A case study illustrates how WiTuners helped a major airport discovering the underlying causes of a mysterious performance issue with WiTuners unique capabilities of discovering in-depth details of Wi-Fi networks and performing what-if analysis
Addressing the issue of Airport Lounge WiFi Network with WiTuners
Since there were no external sources of interference, “self-interference” scenario appeared to be a likely explanation for the congestion observed. The collisions should cause congestion only if the network is very busy – e.g. above 70% channel occupation. To test this hypothesis, more detailed views of the self-interference was necessary. If confirmed, an optimization of the RF plan – mostly the access point parameter settings – might be sufficient remove the hidden node effects.
So we turned on WiTuners, which can be launched from anywhere anytime with a web browser. The floor plan and object data of the lounge were loaded into WiTuners, together with the placement and properties of the access points.
The resulting heat-maps showed the expected full coverage of the access points. Also notebook computers proved to have good coverage so that hidden node issues were highly unlikely. When the smartphone properties were entered, the coverage proved to be full of holes: in many locations, the desired minimal transmission rate could not be achieved and the potential for hidden node effects was confirmed to be extensive.
The whole lounge was analyzed by means of the Virtual Site Survey (VSS) capability of WiTuners. It allows a virtual walkthrough a deployment space with device of certain properties – such as a smartphone – and to discover the actual conditions as they are likely to obtain in the real world. This is the user interface for the VSS: a robot symbol that can be defined and be moved anywhere. As the control window shows a survey can be saved and recalled as well as printed for later reference.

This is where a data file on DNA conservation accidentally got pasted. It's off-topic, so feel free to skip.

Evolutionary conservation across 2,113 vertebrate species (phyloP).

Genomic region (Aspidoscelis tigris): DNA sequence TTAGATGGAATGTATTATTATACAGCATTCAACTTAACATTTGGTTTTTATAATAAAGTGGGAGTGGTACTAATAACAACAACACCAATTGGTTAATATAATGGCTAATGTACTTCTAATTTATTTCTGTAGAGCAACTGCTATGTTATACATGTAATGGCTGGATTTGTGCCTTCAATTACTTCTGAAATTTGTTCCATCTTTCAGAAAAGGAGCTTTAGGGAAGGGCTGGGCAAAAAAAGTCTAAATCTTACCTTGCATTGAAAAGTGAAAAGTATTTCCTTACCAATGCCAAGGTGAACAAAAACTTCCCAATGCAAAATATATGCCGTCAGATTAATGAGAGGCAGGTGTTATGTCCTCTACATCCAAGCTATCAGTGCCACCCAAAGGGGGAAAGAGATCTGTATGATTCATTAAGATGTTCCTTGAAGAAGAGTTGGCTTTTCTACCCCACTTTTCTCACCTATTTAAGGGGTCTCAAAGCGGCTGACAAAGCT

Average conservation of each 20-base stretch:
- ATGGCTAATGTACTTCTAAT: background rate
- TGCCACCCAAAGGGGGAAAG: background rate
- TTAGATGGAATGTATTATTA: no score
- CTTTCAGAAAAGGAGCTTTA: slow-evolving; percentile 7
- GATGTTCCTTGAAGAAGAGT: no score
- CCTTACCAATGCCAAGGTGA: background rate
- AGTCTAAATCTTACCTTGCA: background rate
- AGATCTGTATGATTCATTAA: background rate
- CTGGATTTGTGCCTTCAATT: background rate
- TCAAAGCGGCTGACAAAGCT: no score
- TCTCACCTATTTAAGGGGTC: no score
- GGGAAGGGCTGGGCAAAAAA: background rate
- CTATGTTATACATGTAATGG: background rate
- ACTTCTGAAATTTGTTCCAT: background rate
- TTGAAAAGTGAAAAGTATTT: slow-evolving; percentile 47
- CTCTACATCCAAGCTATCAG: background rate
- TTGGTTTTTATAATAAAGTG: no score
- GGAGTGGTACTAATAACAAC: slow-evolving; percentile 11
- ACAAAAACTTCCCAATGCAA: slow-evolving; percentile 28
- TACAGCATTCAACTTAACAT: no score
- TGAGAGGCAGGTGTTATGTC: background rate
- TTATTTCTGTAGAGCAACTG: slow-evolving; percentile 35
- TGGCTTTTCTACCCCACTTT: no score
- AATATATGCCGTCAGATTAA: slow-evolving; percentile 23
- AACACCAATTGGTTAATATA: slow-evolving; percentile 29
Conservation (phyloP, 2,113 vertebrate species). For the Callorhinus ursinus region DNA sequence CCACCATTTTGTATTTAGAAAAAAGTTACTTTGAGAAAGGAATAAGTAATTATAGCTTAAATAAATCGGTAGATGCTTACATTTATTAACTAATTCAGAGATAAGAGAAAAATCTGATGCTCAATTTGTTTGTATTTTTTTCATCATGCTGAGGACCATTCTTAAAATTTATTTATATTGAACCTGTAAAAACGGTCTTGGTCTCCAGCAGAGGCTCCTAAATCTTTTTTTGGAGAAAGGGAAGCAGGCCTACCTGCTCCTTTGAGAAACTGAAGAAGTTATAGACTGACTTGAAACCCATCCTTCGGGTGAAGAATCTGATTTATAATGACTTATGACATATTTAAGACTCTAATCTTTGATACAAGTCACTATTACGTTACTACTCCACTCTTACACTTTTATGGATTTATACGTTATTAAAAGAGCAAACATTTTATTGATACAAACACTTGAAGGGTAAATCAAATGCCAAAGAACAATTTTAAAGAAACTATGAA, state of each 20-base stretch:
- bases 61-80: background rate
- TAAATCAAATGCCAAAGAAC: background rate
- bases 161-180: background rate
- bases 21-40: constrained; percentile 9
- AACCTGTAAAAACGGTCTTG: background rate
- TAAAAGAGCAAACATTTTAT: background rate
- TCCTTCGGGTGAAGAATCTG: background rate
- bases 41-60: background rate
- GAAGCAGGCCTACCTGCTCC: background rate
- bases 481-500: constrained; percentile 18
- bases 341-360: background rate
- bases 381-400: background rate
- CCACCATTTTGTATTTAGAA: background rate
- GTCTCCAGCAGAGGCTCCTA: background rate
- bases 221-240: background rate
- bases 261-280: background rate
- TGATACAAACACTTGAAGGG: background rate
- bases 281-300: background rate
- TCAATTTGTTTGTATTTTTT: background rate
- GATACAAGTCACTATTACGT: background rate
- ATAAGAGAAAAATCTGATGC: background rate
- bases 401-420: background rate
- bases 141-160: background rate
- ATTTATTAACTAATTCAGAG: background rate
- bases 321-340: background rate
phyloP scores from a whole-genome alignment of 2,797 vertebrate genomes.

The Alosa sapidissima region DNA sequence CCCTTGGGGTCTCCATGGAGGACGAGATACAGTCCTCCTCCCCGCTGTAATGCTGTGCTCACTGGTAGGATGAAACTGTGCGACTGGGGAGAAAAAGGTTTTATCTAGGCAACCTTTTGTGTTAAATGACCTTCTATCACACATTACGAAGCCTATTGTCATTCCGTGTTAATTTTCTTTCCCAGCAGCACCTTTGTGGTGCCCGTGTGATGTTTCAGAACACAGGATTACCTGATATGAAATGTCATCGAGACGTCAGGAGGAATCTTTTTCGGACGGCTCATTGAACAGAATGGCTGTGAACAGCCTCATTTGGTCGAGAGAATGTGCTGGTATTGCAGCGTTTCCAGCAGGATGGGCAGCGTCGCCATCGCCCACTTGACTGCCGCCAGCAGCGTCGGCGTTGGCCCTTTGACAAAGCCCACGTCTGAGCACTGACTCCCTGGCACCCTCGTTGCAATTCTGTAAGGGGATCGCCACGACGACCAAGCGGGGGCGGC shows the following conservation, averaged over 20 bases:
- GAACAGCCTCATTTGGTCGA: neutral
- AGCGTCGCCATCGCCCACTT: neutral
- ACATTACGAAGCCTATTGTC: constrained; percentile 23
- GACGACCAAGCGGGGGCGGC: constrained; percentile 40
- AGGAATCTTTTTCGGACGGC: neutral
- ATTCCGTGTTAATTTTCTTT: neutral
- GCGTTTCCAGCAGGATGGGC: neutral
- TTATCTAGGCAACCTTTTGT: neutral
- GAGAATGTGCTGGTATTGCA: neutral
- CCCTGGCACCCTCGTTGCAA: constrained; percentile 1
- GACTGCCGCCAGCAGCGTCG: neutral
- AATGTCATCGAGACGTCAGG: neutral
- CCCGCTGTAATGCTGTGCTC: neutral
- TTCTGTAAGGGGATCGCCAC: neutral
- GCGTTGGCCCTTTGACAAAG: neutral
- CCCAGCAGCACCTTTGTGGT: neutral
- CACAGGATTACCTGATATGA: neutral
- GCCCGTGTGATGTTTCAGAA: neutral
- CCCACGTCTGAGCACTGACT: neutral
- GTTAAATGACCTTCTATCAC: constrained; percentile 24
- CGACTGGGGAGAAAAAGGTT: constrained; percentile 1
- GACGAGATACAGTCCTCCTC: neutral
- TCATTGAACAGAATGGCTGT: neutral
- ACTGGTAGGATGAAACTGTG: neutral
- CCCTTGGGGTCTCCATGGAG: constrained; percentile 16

At each location, the VSS shows the local signal conditions as shown in the picture below:
The above screenshot shows for a certain location within the lounge, that a smartphone can connect with three access points but that three of these connections are subject to hidden node interference from other access points, and by extension, from notebooks operating in the same global area. There proved to be a number of such locations and all of them were listed by the program.
Now, it becomes clear that the significant hidden node interference within the network itself is the underlying cause for what has been troubling the IT team of the airport. The remaining task is straightforward: tune with WiTuners the settings of access points to reduce the self-interference with the help of a number of wizards built in WiTuners, play what-if analysis to ensure satisfaction, and apply the optimization to the Wi-Fi networks in the airport lounge.